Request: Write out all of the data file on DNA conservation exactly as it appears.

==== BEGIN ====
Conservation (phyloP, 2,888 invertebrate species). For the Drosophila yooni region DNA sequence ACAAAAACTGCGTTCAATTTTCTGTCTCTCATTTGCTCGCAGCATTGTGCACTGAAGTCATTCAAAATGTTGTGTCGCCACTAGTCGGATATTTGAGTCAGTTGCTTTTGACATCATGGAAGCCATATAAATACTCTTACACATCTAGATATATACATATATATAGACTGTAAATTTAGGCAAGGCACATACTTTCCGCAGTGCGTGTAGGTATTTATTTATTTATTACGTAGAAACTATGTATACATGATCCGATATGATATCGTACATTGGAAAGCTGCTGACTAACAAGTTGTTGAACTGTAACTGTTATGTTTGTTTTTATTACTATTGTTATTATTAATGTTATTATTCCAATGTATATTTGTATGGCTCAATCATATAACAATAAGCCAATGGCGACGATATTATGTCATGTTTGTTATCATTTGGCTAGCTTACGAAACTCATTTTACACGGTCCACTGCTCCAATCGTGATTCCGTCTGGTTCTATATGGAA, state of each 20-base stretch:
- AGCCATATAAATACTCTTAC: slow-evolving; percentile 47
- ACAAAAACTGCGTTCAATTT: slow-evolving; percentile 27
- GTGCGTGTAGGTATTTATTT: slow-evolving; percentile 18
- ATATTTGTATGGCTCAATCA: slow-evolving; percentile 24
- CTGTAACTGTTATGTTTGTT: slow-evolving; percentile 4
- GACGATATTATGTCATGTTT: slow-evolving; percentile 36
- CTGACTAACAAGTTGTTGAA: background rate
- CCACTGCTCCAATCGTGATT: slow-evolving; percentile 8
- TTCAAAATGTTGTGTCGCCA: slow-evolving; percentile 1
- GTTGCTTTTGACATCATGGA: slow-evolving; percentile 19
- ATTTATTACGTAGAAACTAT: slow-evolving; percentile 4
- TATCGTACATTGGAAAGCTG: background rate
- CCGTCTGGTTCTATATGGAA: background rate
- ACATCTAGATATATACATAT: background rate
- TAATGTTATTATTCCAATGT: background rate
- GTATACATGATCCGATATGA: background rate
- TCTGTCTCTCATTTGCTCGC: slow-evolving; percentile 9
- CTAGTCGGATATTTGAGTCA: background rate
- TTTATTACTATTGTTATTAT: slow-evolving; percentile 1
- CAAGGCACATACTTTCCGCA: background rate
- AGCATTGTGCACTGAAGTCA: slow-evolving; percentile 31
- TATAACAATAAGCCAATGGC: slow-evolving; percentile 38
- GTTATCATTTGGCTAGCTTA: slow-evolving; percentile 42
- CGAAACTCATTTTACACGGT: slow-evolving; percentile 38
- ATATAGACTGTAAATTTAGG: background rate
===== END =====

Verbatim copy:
Conservation (phyloP, 2,888 invertebrate species). For the Drosophila yooni region DNA sequence ACAAAAACTGCGTTCAATTTTCTGTCTCTCATTTGCTCGCAGCATTGTGCACTGAAGTCATTCAAAATGTTGTGTCGCCACTAGTCGGATATTTGAGTCAGTTGCTTTTGACATCATGGAAGCCATATAAATACTCTTACACATCTAGATATATACATATATATAGACTGTAAATTTAGGCAAGGCACATACTTTCCGCAGTGCGTGTAGGTATTTATTTATTTATTACGTAGAAACTATGTATACATGATCCGATATGATATCGTACATTGGAAAGCTGCTGACTAACAAGTTGTTGAACTGTAACTGTTATGTTTGTTTTTATTACTATTGTTATTATTAATGTTATTATTCCAATGTATATTTGTATGGCTCAATCATATAACAATAAGCCAATGGCGACGATATTATGTCATGTTTGTTATCATTTGGCTAGCTTACGAAACTCATTTTACACGGTCCACTGCTCCAATCGTGATTCCGTCTGGTTCTATATGGAA, state of each 20-base stretch:
- AGCCATATAAATACTCTTAC: slow-evolving; percentile 47
- ACAAAAACTGCGTTCAATTT: slow-evolving; percentile 27
- GTGCGTGTAGGTATTTATTT: slow-evolving; percentile 18
- ATATTTGTATGGCTCAATCA: slow-evolving; percentile 24
- CTGTAACTGTTATGTTTGTT: slow-evolving; percentile 4
- GACGATATTATGTCATGTTT: slow-evolving; percentile 36
- CTGACTAACAAGTTGTTGAA: background rate
- CCACTGCTCCAATCGTGATT: slow-evolving; percentile 8
- TTCAAAATGTTGTGTCGCCA: slow-evolving; percentile 1
- GTTGCTTTTGACATCATGGA: slow-evolving; percentile 19
- ATTTATTACGTAGAAACTAT: slow-evolving; percentile 4
- TATCGTACATTGGAAAGCTG: background rate
- CCGTCTGGTTCTATATGGAA: background rate
- ACATCTAGATATATACATAT: background rate
- TAATGTTATTATTCCAATGT: background rate
- GTATACATGATCCGATATGA: background rate
- TCTGTCTCTCATTTGCTCGC: slow-evolving; percentile 9
- CTAGTCGGATATTTGAGTCA: background rate
- TTTATTACTATTGTTATTAT: slow-evolving; percentile 1
- CAAGGCACATACTTTCCGCA: background rate
- AGCATTGTGCACTGAAGTCA: slow-evolving; percentile 31
- TATAACAATAAGCCAATGGC: slow-evolving; percentile 38
- GTTATCATTTGGCTAGCTTA: slow-evolving; percentile 42
- CGAAACTCATTTTACACGGT: slow-evolving; percentile 38
- ATATAGACTGTAAATTTAGG: background rate